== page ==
While we often hear of companies proudly boasting of their levels of engagement with their consumers on social media, for Gojek digital strategy VP Aaron Gomez engagement isn't even on his radar.
But Gojek, which is currently discussing its entry into Malaysia with local regulators, has a different strategy in Indonesia, setting its sights on organic reach. At A+M's Digital Marketing Asia, Gomez said that engagement in his view, does not directly reflect if users love the brand or want to use the brand's offerings. Instead, the team has chosen to use social media to amplify messages, much like a billboard. He added:
Engagement is not even on my radar, just quality reach. If I can reach 60% to 70% of the Indonesian market on that platform, that’s my achievement.
Beyond reach, Gomez is also specifically setting his sights on organic traffic. While ambitious, Gojek has however, shown that the goal is possible with its recent publicity stunt with local rapper Rich Brian. In July, Gojek surprised Rich Brian by delivering to Indonesian dishes to his doorstep in New York after the artiste tweeted how he missed local food.
According to Gomez, the move generated 833 million conversations and an Instagram post on the publicity stunt attracted two million views. "In my entire career, I have never hit numbers like this," he said. Following that, Gojek also collaborated with Rich Brian to make a cameo in one of the music videos from his latest album, The Sailor. Gojek also allowed users to access songs, music videos and a documentary about Rich Brian’s career through its app.
Now with its eyes set on 2020, the company is also looking to ride on Indonesian pride and forge "a lot more" cross-collaborations with local personalities. Gojek explained that they are "a firestarter" that will enable Gojek to hit multiple markets and reach international audiences.
Trigger spotting and learning from influencers
Gomez also explained that Gojek's collaborations with artistes do not cost as much as many would be led to think and may even be free in some cases. The secret? Trigger spotting. The Indonesian-based company regularly listens in on the latest trends and looks for opportunities to hijack them with its own content on social media. "Brands need to be more real. People can smell inauthenticity," said Gomez.
As such, he encourages his team to learn from influencers, whom he believes have found the keys to social media. Gomez said many marketers fail to accept that influencers understand social media best as they view social media "in a bright light". He said: "Influencers think about manipulating the system to make money and get more followers, but it's not wrong to think that way because social media is not what it used to be."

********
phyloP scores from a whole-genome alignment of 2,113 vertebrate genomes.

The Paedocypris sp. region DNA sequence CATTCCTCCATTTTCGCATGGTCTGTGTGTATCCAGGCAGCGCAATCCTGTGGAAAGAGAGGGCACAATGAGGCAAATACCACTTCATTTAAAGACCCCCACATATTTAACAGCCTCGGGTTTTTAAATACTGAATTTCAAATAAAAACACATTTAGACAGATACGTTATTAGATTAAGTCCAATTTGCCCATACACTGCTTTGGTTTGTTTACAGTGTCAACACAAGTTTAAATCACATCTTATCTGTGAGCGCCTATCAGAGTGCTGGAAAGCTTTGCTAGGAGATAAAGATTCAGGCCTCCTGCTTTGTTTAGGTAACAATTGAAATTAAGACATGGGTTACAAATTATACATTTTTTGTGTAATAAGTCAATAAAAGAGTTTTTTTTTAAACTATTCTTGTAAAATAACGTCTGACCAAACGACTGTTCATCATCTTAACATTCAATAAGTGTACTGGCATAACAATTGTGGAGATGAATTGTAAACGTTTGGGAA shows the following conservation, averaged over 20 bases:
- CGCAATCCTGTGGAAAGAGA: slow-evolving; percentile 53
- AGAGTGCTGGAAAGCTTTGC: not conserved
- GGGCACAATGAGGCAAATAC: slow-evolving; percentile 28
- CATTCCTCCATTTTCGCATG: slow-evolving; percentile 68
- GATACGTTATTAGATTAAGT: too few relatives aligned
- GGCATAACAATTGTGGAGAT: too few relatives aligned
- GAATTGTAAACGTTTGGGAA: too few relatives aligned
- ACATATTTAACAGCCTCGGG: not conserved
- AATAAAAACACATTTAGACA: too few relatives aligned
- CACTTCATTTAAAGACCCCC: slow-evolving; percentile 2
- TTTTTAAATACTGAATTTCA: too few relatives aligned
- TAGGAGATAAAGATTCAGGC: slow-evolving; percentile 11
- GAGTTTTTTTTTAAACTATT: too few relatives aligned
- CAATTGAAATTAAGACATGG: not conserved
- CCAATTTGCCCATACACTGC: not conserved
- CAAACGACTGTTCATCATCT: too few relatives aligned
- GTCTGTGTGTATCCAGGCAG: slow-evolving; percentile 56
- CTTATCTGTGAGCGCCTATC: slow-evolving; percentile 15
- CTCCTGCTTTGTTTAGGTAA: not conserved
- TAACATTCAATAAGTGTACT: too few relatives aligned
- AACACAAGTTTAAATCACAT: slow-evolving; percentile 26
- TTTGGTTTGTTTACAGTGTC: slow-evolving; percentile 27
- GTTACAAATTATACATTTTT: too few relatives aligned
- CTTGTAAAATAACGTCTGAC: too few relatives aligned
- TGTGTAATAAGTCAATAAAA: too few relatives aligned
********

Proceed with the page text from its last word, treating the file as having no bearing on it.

One learning point marketers can learn from influencers is "narrative reversals", which is also a form of authenticity. He explained:
Instead of saying good things about the service, we are going to talk about the reality of using it - the pitfalls. I think this is something we are not doing enough in our current set-up.
Coming up with unusual content on a day-to-day basis, Gomez described Gojek's creative lab as the "special forces" within marketing and the "craziest war room" he has ever seen. But the hard work and strategy have all paid off for Gojek, which Gomez claimed to have become a one of the most-watched pop culture brand, where consumers actively follow on social media.
On concerns about possible backlash, he said it is simply a risk that marketers have to take if they do not want the brand to stay stagnant. He advised brands to take on the role as a conversation facilitator on marketing moves that can potentially be turned negative. In its recent “cerdikiawan” campaign for example, it allowed the public to take the lead in content, sharing their life hack ideas with others and showing the creativity of Indonesians in the process.
Overall, Malaysia-born Gomez, who has worked in Singapore for 13 years before moving to Jakarta to assume the role at Gojek a year ago, said in the initial days it was an uphill task putting in place social media strategies for Gojek Indonesia, which had 43 profiles across Facebook, Instagram and online channels.
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Gomez's first order of business on the job back then, was to implement a set of strong social principles. This includes instilling the discipline in the team to be more selective on what to post and what content to boost. Facing a huge population in Indonesia, he said it is important for the company to efficient with social media ad spend. To keep up with changing trends and produce targeted messages, Gojek's social media team plans its social media content and budget in two-week intervals.
"I had to reduce the junk and the wastage on social media. There was same content going up in multiple places, but said differently," he said. While the company has seen about 4% growth in engagement and 20% increase in following since the guidelines have taken place, Gomez said there is still room for improvement.
Moving forward, he hopes to merge some of Gojek Indonesia's social media pages, though he is mindful that there is a need to understand the needs of different stakeholders and get their buy-in first.
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